||Federation and Meteorology
Table of Contents
War History of the Australian Meteorological Service
Chapter 1: D.Met.S.Australia's Wartime Weather Service
Chapter 2: The Weather Factor in Warfare
Chapter 3: Met in the Retreat
Chapter 4: Met in the Advance
Chapter 5: Meteorology in Aviation
Chapter 6: Central Forecasting Services
Chapter 7: Met With the Army
Chapter 8: Research and Personnel Training
Chemical Warfare Experiments
Training of Outside Personnel
Miscellaneous Training and Lectures
Civil Air Lines' Trainees
Compilation of Notes and Manuals
Meteorological and Climatic Reports
Coastal and Seaward Areas
Enemy Occupied Areas
Chapter 9: Instrumental Development and Maintenance
Chapter 10: Scientific Developments in the RAAF Meteorological Service
Chapter 11: Divisional Bureaux and Their Work
Appendix 1: List of Reports Provided by D.Met.S. for Advances Operational Planning and Other Purposes
Appendix 2: List of Service Personnel RAAF Meteorological Service
Appendix 3: List of Civilian Personnel Who Worked Together with Service Personnel of the RAAF Meteorological Service
Appendix 4: List of Locations at which RAAF Meteorological Service Personnel Served
Training of Outside Personnel (continued)Similarly, members of both the Royal Navy and the Royal Australian Navy received meteorological training at the hand of D.Met.S. In the case of the RAN, six ratings were instructed in the duties of meteorological assistant on Course No 12, one of their number subsequently qualifying for a commission in the Navy and successfully completing Meteorological Officers' Course No 11. In addition, four RAN officers, on return to Australia after a course in meteorology in London, were attached, one by one, during 1942, to the staff of the Directorate's research and training section for experience in Southern Hemisphere (particularly Australian) meteorology, including synoptic and air-mass analysis.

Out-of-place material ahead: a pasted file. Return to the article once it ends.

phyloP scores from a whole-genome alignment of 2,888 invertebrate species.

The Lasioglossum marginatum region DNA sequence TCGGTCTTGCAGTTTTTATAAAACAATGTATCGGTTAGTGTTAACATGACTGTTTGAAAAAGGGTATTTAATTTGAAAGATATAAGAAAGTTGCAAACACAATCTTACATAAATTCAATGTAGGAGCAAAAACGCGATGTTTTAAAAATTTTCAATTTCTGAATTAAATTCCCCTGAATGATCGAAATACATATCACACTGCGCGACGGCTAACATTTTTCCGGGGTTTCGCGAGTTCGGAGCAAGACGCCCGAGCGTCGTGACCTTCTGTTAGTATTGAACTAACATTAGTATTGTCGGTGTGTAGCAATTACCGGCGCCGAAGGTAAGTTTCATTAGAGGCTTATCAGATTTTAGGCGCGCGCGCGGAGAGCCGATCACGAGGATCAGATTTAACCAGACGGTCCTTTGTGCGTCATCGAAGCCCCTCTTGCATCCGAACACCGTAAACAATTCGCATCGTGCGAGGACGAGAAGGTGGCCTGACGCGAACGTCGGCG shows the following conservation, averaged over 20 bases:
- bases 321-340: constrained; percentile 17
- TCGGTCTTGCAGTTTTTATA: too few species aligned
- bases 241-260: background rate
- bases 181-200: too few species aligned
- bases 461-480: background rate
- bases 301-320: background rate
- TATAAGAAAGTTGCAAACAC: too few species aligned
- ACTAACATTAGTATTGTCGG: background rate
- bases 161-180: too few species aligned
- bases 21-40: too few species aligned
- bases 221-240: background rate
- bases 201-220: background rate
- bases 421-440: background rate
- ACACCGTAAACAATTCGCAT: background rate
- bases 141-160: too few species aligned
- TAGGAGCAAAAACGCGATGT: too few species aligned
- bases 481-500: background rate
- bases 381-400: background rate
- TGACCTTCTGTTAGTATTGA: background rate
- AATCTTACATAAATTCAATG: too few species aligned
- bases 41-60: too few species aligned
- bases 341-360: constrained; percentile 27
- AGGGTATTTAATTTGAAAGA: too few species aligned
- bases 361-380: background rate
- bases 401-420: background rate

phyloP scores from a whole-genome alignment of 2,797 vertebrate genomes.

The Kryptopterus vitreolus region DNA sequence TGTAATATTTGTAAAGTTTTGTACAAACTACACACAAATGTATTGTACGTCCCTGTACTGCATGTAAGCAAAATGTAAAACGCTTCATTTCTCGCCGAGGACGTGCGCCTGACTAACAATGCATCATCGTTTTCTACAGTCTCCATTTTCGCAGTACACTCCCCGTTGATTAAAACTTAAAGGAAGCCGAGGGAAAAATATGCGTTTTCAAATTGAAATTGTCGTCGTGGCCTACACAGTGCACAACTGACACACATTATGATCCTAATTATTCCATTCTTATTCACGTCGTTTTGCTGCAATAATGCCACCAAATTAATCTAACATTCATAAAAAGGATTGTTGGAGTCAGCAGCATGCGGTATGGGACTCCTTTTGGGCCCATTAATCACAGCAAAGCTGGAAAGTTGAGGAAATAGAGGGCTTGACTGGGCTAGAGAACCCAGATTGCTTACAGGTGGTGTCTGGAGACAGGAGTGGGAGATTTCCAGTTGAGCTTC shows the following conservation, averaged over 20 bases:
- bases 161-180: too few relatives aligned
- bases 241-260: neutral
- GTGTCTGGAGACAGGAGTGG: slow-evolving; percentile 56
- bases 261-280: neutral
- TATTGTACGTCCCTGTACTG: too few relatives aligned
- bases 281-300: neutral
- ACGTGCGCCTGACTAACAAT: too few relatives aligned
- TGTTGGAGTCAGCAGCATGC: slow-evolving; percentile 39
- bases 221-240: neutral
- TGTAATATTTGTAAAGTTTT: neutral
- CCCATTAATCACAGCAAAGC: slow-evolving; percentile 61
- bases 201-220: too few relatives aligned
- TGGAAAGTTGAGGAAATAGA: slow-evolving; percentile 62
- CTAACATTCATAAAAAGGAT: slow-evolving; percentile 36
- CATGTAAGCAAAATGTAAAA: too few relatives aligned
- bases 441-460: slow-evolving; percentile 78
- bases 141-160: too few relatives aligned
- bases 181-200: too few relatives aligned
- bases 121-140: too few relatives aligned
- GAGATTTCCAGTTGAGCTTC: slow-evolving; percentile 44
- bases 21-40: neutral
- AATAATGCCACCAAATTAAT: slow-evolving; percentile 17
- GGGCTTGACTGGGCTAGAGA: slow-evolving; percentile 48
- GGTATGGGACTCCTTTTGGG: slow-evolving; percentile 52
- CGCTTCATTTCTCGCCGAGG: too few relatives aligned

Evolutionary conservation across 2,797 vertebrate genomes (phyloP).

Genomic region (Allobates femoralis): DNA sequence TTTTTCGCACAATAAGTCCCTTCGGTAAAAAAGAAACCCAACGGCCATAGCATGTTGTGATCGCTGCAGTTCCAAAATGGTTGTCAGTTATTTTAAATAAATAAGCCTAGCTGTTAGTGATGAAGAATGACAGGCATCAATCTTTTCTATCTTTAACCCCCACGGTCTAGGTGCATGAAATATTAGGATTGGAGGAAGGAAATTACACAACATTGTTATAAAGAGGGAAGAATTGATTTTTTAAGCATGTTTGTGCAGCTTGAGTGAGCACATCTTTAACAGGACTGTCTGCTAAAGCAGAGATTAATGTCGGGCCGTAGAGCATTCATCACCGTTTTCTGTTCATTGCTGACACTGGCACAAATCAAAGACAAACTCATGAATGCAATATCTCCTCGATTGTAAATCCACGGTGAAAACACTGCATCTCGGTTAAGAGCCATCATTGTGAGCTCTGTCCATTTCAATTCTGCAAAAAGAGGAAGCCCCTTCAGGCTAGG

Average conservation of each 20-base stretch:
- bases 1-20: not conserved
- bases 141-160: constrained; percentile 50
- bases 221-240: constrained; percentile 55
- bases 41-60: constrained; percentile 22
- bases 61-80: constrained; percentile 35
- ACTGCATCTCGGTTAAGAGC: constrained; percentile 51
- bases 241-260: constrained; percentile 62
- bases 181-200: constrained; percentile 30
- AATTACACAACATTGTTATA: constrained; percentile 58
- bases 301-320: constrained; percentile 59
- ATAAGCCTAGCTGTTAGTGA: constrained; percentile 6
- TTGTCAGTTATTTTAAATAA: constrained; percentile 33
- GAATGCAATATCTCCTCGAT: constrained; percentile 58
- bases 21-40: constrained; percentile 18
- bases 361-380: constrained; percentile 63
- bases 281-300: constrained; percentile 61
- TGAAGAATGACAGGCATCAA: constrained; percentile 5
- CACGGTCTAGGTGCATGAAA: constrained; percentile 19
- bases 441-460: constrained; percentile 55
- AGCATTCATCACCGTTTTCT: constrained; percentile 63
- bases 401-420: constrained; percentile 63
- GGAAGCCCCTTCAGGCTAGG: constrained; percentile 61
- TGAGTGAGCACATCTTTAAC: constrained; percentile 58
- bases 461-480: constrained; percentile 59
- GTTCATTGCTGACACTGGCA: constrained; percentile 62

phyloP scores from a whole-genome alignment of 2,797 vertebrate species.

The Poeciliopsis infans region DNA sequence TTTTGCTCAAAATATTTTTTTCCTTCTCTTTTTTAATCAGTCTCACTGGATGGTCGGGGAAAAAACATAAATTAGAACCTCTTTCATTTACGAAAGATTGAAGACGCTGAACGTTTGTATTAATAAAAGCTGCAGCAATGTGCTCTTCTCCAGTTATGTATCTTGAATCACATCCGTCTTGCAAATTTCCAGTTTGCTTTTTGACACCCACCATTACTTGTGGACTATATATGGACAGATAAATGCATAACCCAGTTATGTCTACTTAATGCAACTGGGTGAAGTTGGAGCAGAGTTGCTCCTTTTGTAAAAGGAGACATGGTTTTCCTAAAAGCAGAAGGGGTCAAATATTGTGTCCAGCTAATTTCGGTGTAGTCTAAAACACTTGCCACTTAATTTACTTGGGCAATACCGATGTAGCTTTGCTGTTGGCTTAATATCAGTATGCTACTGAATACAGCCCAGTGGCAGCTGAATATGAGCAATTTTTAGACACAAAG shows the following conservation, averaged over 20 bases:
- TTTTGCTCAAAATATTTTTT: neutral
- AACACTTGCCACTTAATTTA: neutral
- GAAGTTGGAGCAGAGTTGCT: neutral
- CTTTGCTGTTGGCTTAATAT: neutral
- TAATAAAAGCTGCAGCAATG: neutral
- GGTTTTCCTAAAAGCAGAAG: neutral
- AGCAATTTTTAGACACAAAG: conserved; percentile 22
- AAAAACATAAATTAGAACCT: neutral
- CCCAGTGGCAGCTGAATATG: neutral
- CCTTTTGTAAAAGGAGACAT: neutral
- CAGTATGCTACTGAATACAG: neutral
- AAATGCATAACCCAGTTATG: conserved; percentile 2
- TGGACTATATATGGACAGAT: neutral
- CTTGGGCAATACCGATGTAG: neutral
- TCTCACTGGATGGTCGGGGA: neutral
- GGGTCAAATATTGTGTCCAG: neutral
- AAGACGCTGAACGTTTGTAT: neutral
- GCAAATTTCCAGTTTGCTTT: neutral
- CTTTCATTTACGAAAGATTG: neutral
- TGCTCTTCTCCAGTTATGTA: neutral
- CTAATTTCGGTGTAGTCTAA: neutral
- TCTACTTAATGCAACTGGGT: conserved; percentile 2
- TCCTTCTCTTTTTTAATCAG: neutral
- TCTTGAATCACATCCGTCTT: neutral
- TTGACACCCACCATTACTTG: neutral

Contact with visiting meteorological officers of the Royal Navy was made from time to time, but with the establishment in Sydney of the headquarters of the British Pacific Fleet, some of its forecasters were attached to D.Met.S. headquarters for periods of about three weeks for study of analysed charts, chiefly, and to gain familiarity with Southern Hemisphere conditions, particularly in the region of tropical Australia and over the seas from the north coast of this continent to Japan. These attachments commenced in February 1945 and extended until September.
Then, of course, there were the United States forces. In July 1942 the American 15th Weather Region staff disembarked in Melbourne, commencing their Australian meteorological training immediately, since preparation had already been completed. The men comprised about 50 forecasters and 200 ranks corresponding in function to meteorological assistants, so that in order to cope with the large number permission was obtained for the use of rooms at the University of Melbourne. The course was of one month's duration and was designed to suit the standards of the various classes, greatest attention being devoted to giving the trainees an introduction to Australian climate and weather. This was developed, during the course, to include the adjoining equatorial regions. Incidentally, at later dates, some of the meteorological assistant trainees returned for further specialised courses in order to qualify as weather forecasters.
Between September and December 1942 15 personnel of the United States Army Air Forces were trained in Melbourne as forecasters; five on RAAF Meteorological Officers' Course No 8 (May-August 1943) and two on RAAF Meteorological Officers' Course No 10 (December 1943-May 1944). Three 13th Air Force officers, already qualified meteorologists and experienced in tropical aspects, took part in advanced training, practical work and discussions on weather forecasting in equatorial regions to the north and north-west of Australia (October-November 1944) and, finally, between March and April 1945, two American weather officers were attached to D.Met.S. headquarters for further study of equatorial meteorology.
Organisations in Australian Science at Work - Directorate of Meteorological Services (D.Met.S)
© Online Edition Australian Science and Technology Heritage Centre and Bureau of Meteorology 2001
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